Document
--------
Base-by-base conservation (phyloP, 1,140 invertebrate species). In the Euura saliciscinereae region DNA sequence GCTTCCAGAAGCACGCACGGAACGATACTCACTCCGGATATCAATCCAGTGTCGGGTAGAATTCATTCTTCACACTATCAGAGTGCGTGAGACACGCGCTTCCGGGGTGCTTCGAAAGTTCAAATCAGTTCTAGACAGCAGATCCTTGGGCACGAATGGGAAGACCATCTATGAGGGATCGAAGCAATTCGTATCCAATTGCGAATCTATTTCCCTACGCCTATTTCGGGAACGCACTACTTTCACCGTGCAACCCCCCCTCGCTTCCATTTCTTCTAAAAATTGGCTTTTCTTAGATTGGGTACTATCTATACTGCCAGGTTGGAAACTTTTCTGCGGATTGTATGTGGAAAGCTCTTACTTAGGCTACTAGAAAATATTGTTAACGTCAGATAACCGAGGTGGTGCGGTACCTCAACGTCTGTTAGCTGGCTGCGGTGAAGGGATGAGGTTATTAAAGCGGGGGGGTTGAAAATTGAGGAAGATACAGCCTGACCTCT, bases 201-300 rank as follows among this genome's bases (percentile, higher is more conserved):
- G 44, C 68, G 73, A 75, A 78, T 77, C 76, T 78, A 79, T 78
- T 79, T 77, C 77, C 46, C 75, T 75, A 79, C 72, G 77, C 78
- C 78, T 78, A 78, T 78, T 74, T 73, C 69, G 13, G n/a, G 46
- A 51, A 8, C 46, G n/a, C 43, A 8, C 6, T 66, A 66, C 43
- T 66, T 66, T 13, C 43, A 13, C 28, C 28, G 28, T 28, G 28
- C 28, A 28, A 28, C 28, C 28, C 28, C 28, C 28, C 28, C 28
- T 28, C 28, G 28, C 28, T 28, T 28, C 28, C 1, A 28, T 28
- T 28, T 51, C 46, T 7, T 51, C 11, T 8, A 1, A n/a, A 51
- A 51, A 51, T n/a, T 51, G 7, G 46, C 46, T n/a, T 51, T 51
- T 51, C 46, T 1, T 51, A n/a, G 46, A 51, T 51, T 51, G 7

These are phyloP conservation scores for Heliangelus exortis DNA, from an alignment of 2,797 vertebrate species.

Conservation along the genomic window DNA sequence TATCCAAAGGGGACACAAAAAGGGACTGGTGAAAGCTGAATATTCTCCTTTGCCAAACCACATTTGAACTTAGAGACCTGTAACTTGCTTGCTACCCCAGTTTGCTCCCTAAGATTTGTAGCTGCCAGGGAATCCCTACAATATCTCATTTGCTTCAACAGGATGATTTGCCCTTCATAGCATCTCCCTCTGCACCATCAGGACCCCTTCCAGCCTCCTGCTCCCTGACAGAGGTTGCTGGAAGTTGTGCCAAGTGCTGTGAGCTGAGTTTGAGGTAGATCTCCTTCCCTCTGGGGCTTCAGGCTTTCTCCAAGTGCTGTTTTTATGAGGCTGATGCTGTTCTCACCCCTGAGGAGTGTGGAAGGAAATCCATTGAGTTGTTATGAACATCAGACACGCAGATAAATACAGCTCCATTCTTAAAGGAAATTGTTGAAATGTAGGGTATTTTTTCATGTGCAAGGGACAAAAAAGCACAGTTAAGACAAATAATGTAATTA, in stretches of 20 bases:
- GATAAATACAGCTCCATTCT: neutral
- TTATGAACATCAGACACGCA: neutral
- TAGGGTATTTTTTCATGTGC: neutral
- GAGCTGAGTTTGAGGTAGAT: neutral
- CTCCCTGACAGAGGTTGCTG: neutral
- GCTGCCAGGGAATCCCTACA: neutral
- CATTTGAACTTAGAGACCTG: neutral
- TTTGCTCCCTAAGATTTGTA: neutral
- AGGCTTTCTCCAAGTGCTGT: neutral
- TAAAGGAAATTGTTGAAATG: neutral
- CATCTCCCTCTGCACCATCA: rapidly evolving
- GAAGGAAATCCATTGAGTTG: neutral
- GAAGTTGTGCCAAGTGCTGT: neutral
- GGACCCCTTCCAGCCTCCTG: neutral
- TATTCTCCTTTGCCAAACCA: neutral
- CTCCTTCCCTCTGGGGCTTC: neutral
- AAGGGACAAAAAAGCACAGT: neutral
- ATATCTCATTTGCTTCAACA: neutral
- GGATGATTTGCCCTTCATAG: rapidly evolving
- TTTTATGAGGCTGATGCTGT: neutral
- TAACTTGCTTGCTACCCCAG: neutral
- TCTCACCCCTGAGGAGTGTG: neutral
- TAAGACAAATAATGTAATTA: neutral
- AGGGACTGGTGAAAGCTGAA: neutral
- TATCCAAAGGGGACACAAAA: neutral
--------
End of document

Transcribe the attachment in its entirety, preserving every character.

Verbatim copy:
Base-by-base conservation (phyloP, 1,140 invertebrate species). In the Euura saliciscinereae region DNA sequence GCTTCCAGAAGCACGCACGGAACGATACTCACTCCGGATATCAATCCAGTGTCGGGTAGAATTCATTCTTCACACTATCAGAGTGCGTGAGACACGCGCTTCCGGGGTGCTTCGAAAGTTCAAATCAGTTCTAGACAGCAGATCCTTGGGCACGAATGGGAAGACCATCTATGAGGGATCGAAGCAATTCGTATCCAATTGCGAATCTATTTCCCTACGCCTATTTCGGGAACGCACTACTTTCACCGTGCAACCCCCCCTCGCTTCCATTTCTTCTAAAAATTGGCTTTTCTTAGATTGGGTACTATCTATACTGCCAGGTTGGAAACTTTTCTGCGGATTGTATGTGGAAAGCTCTTACTTAGGCTACTAGAAAATATTGTTAACGTCAGATAACCGAGGTGGTGCGGTACCTCAACGTCTGTTAGCTGGCTGCGGTGAAGGGATGAGGTTATTAAAGCGGGGGGGTTGAAAATTGAGGAAGATACAGCCTGACCTCT, bases 201-300 rank as follows among this genome's bases (percentile, higher is more conserved):
- G 44, C 68, G 73, A 75, A 78, T 77, C 76, T 78, A 79, T 78
- T 79, T 77, C 77, C 46, C 75, T 75, A 79, C 72, G 77, C 78
- C 78, T 78, A 78, T 78, T 74, T 73, C 69, G 13, G n/a, G 46
- A 51, A 8, C 46, G n/a, C 43, A 8, C 6, T 66, A 66, C 43
- T 66, T 66, T 13, C 43, A 13, C 28, C 28, G 28, T 28, G 28
- C 28, A 28, A 28, C 28, C 28, C 28, C 28, C 28, C 28, C 28
- T 28, C 28, G 28, C 28, T 28, T 28, C 28, C 1, A 28, T 28
- T 28, T 51, C 46, T 7, T 51, C 11, T 8, A 1, A n/a, A 51
- A 51, A 51, T n/a, T 51, G 7, G 46, C 46, T n/a, T 51, T 51
- T 51, C 46, T 1, T 51, A n/a, G 46, A 51, T 51, T 51, G 7

These are phyloP conservation scores for Heliangelus exortis DNA, from an alignment of 2,797 vertebrate species.

Conservation along the genomic window DNA sequence TATCCAAAGGGGACACAAAAAGGGACTGGTGAAAGCTGAATATTCTCCTTTGCCAAACCACATTTGAACTTAGAGACCTGTAACTTGCTTGCTACCCCAGTTTGCTCCCTAAGATTTGTAGCTGCCAGGGAATCCCTACAATATCTCATTTGCTTCAACAGGATGATTTGCCCTTCATAGCATCTCCCTCTGCACCATCAGGACCCCTTCCAGCCTCCTGCTCCCTGACAGAGGTTGCTGGAAGTTGTGCCAAGTGCTGTGAGCTGAGTTTGAGGTAGATCTCCTTCCCTCTGGGGCTTCAGGCTTTCTCCAAGTGCTGTTTTTATGAGGCTGATGCTGTTCTCACCCCTGAGGAGTGTGGAAGGAAATCCATTGAGTTGTTATGAACATCAGACACGCAGATAAATACAGCTCCATTCTTAAAGGAAATTGTTGAAATGTAGGGTATTTTTTCATGTGCAAGGGACAAAAAAGCACAGTTAAGACAAATAATGTAATTA, in stretches of 20 bases:
- GATAAATACAGCTCCATTCT: neutral
- TTATGAACATCAGACACGCA: neutral
- TAGGGTATTTTTTCATGTGC: neutral
- GAGCTGAGTTTGAGGTAGAT: neutral
- CTCCCTGACAGAGGTTGCTG: neutral
- GCTGCCAGGGAATCCCTACA: neutral
- CATTTGAACTTAGAGACCTG: neutral
- TTTGCTCCCTAAGATTTGTA: neutral
- AGGCTTTCTCCAAGTGCTGT: neutral
- TAAAGGAAATTGTTGAAATG: neutral
- CATCTCCCTCTGCACCATCA: rapidly evolving
- GAAGGAAATCCATTGAGTTG: neutral
- GAAGTTGTGCCAAGTGCTGT: neutral
- GGACCCCTTCCAGCCTCCTG: neutral
- TATTCTCCTTTGCCAAACCA: neutral
- CTCCTTCCCTCTGGGGCTTC: neutral
- AAGGGACAAAAAAGCACAGT: neutral
- ATATCTCATTTGCTTCAACA: neutral
- GGATGATTTGCCCTTCATAG: rapidly evolving
- TTTTATGAGGCTGATGCTGT: neutral
- TAACTTGCTTGCTACCCCAG: neutral
- TCTCACCCCTGAGGAGTGTG: neutral
- TAAGACAAATAATGTAATTA: neutral
- AGGGACTGGTGAAAGCTGAA: neutral
- TATCCAAAGGGGACACAAAA: neutral